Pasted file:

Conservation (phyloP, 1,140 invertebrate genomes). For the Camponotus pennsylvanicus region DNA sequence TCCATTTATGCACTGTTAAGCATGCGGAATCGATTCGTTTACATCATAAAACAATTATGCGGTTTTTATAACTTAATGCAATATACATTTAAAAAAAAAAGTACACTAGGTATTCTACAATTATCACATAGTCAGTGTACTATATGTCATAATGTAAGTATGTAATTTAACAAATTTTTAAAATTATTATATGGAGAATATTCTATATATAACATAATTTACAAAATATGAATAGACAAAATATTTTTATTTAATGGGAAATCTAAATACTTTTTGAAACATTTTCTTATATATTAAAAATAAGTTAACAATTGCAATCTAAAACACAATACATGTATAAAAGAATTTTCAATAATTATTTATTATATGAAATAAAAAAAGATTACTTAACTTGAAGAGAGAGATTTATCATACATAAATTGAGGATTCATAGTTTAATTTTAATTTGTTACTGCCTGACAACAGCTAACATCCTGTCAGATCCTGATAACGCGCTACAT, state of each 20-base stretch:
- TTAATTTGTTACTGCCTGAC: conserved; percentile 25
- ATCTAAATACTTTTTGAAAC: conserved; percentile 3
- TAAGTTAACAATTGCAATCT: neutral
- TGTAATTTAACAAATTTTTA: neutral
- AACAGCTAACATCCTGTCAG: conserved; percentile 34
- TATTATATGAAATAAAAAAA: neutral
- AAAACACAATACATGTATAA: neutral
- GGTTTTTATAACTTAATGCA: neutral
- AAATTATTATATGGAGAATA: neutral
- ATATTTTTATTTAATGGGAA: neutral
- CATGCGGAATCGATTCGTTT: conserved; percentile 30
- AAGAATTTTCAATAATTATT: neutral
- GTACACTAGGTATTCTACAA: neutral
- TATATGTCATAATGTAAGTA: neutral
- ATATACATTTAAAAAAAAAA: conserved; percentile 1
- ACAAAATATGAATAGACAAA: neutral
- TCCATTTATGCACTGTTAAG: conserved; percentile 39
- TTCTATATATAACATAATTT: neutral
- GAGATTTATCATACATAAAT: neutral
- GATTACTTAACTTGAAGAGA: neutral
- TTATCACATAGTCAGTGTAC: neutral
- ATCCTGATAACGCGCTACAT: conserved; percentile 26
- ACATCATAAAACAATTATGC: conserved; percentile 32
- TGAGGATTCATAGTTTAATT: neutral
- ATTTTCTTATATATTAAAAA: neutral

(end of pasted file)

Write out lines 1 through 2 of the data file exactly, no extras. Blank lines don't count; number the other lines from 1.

Conservation (phyloP, 1,140 invertebrate genomes). For the Camponotus pennsylvanicus region DNA sequence TCCATTTATGCACTGTTAAGCATGCGGAATCGATTCGTTTACATCATAAAACAATTATGCGGTTTTTATAACTTAATGCAATATACATTTAAAAAAAAAAGTACACTAGGTATTCTACAATTATCACATAGTCAGTGTACTATATGTCATAATGTAAGTATGTAATTTAACAAATTTTTAAAATTATTATATGGAGAATATTCTATATATAACATAATTTACAAAATATGAATAGACAAAATATTTTTATTTAATGGGAAATCTAAATACTTTTTGAAACATTTTCTTATATATTAAAAATAAGTTAACAATTGCAATCTAAAACACAATACATGTATAAAAGAATTTTCAATAATTATTTATTATATGAAATAAAAAAAGATTACTTAACTTGAAGAGAGAGATTTATCATACATAAATTGAGGATTCATAGTTTAATTTTAATTTGTTACTGCCTGACAACAGCTAACATCCTGTCAGATCCTGATAACGCGCTACAT, state of each 20-base stretch:
- TTAATTTGTTACTGCCTGAC: conserved; percentile 25